This lesson will explore form and shape as important elements of composition.
Las Meninas; Public Domain: http://en.wikipedia.org/wiki/File:Las_Meninas,_by_Diego_Vel%C3%A1zquez,_from_Prado_in_Google_Earth.jpg, Kandinsky, Public Domain, http://en.wikipedia.org/wiki/File:Mondrian_CompRYB.jpg, Mondrian, Fair Use According to Wikipedia, http://en.wikipedia.org/wiki/File:Mondrian_CompRYB.jpg, Joan Miró, Creative Commons Wikimedia, http://commons.wikimedia.org/wiki/File:Mirop.jpg, Caravaggio Deposition, Creative Commons Wikimedia, http://commons.wikimedia.org/wiki/File:The_Deposition_by_Caravaggio.jpg, Glorification of St. Ignatius; Creative Commons: http://en.wikipedia.org/wiki/File:Andrea_Pozzo_-_Apoteose_de_Santo_Inacio.jpg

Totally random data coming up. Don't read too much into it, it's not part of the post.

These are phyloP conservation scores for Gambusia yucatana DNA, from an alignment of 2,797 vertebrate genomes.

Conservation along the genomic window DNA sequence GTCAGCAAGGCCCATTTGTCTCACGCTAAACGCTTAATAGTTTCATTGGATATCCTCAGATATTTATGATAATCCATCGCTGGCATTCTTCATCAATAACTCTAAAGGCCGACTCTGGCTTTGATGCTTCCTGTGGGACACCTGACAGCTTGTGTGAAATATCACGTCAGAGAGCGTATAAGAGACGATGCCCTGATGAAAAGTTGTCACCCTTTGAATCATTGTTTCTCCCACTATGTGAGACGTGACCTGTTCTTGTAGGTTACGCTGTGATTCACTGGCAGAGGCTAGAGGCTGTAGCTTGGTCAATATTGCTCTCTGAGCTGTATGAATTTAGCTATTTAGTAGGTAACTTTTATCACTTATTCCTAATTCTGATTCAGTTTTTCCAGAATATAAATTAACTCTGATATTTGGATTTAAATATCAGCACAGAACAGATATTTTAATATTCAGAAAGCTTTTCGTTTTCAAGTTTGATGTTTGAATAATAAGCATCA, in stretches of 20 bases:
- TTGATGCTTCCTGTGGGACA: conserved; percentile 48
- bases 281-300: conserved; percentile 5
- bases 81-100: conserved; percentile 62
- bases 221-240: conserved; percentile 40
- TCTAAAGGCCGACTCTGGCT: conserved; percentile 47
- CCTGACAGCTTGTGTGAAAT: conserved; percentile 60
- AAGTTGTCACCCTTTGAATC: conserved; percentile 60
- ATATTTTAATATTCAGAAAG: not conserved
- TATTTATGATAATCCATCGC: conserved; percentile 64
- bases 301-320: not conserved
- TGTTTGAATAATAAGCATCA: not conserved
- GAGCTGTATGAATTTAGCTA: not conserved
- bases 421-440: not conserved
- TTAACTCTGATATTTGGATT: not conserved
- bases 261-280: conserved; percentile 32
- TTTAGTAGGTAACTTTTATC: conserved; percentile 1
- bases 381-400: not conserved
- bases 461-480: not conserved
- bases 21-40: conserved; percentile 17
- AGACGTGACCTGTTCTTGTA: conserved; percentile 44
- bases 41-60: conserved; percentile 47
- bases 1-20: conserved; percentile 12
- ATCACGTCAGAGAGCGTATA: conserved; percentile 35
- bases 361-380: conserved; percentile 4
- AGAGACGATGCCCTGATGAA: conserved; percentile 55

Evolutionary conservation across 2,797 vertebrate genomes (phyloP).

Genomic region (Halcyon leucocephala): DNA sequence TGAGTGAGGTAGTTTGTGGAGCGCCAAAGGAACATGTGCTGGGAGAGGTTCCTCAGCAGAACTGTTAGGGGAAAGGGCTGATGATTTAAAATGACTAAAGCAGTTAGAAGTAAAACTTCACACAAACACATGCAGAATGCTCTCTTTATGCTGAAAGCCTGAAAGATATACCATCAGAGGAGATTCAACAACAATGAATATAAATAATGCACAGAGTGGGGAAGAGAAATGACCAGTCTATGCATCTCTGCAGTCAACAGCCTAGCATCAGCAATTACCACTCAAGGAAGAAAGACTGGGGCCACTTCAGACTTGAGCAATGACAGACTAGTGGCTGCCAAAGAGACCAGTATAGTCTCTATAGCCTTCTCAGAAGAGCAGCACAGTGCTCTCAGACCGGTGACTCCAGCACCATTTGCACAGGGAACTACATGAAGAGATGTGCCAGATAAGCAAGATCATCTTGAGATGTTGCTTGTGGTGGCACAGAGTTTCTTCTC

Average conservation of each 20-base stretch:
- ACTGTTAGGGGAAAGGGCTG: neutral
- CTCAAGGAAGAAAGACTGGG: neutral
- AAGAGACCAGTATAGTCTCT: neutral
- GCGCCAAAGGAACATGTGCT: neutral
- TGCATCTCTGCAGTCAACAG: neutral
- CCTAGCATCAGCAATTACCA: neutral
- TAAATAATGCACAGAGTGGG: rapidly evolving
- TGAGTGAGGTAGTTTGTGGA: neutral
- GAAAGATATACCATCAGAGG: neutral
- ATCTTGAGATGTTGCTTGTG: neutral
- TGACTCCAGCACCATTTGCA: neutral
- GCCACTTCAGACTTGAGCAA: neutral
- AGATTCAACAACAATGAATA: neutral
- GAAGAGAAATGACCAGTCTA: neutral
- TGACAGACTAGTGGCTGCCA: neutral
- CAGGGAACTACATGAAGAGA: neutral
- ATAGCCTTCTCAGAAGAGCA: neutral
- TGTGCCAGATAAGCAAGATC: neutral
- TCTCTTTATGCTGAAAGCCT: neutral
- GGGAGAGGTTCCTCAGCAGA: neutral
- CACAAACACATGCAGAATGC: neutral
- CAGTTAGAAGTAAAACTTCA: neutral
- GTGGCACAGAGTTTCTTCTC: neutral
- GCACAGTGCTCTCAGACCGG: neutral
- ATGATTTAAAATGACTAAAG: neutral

The simplification of form into shapes, lines, or areas of color.
The act of depicting what one sees or encounters in lived experience in a work of art.
Basic hard-edged shapes, such as squares, triangles, rectangles, and circles.
Shapes that are free-form or amorphic (formless) and resemble amoebas, jellyfish, and other simple life forms.
An artistic approach that involves reproducing objects as they appear to the eye. This term is often used in art history as a substitute for realistic, to avoid any confusion with realism as an artistic movement.
Very similar to naturalism, it involves the attempt to convince the viewer that what is being seen is not a representation, but rather the thing itself.